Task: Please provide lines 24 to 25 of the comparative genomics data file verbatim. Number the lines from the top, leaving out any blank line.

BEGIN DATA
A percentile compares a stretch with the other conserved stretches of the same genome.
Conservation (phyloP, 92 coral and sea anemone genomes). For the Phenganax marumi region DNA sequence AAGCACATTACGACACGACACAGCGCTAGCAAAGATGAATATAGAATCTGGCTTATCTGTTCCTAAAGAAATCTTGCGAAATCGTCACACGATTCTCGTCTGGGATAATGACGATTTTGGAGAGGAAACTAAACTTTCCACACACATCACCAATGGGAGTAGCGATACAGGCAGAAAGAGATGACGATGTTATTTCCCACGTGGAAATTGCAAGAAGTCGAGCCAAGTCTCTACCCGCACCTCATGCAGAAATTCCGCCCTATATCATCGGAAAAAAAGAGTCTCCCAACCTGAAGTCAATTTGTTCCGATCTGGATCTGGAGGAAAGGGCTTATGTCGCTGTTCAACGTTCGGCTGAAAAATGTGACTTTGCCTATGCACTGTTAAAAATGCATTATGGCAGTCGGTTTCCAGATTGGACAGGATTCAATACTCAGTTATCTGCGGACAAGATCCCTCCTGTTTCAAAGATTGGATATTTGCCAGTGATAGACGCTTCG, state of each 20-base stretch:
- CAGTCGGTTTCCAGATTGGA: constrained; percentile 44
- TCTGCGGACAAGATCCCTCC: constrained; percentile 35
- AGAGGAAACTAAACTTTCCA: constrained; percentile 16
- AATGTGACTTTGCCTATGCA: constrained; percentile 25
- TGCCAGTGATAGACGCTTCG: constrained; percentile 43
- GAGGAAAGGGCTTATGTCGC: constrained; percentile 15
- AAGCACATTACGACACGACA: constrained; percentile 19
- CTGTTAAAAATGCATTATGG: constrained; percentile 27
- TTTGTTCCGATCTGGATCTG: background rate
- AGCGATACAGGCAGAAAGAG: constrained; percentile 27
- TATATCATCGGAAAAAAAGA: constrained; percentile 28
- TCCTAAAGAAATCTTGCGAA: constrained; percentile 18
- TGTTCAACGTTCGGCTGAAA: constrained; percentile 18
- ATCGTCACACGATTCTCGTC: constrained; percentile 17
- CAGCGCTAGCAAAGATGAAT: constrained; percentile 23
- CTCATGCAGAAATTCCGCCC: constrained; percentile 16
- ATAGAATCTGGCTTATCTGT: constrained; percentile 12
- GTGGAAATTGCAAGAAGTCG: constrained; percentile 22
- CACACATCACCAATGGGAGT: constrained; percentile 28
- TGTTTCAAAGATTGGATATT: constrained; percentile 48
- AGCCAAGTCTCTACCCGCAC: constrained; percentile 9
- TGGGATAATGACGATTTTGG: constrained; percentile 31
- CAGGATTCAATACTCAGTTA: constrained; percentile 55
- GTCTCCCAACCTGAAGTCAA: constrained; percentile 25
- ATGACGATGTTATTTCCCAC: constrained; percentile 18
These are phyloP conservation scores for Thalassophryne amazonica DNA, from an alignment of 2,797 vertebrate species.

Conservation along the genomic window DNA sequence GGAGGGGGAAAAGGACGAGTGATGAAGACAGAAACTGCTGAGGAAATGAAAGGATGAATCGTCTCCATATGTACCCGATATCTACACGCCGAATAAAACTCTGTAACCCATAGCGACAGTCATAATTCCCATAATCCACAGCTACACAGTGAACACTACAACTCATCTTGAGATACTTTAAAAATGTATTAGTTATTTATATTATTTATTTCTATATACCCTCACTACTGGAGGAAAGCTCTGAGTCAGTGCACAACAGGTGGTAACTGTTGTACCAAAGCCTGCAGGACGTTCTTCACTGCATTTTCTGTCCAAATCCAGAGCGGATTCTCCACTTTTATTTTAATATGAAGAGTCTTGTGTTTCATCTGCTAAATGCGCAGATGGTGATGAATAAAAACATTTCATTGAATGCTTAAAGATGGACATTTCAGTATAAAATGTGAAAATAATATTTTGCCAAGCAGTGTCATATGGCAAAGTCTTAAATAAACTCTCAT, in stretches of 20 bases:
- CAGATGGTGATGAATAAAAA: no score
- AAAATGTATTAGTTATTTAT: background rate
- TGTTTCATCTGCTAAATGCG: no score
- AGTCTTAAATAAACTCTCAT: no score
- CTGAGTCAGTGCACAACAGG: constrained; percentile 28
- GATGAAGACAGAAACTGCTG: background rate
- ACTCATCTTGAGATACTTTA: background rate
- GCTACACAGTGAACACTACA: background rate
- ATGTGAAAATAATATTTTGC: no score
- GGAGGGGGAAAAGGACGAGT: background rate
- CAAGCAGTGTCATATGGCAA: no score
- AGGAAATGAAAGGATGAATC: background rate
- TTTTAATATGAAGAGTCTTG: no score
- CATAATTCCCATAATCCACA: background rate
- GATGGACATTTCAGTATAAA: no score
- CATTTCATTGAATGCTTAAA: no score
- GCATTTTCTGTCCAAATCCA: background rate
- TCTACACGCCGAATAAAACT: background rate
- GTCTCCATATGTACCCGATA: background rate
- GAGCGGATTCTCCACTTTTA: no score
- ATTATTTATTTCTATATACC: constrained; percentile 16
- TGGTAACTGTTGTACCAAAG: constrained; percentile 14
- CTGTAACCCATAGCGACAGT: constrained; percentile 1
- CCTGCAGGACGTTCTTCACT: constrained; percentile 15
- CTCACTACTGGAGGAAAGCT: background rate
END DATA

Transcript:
- TGGGATAATGACGATTTTGG: constrained; percentile 31
- CAGGATTCAATACTCAGTTA: constrained; percentile 55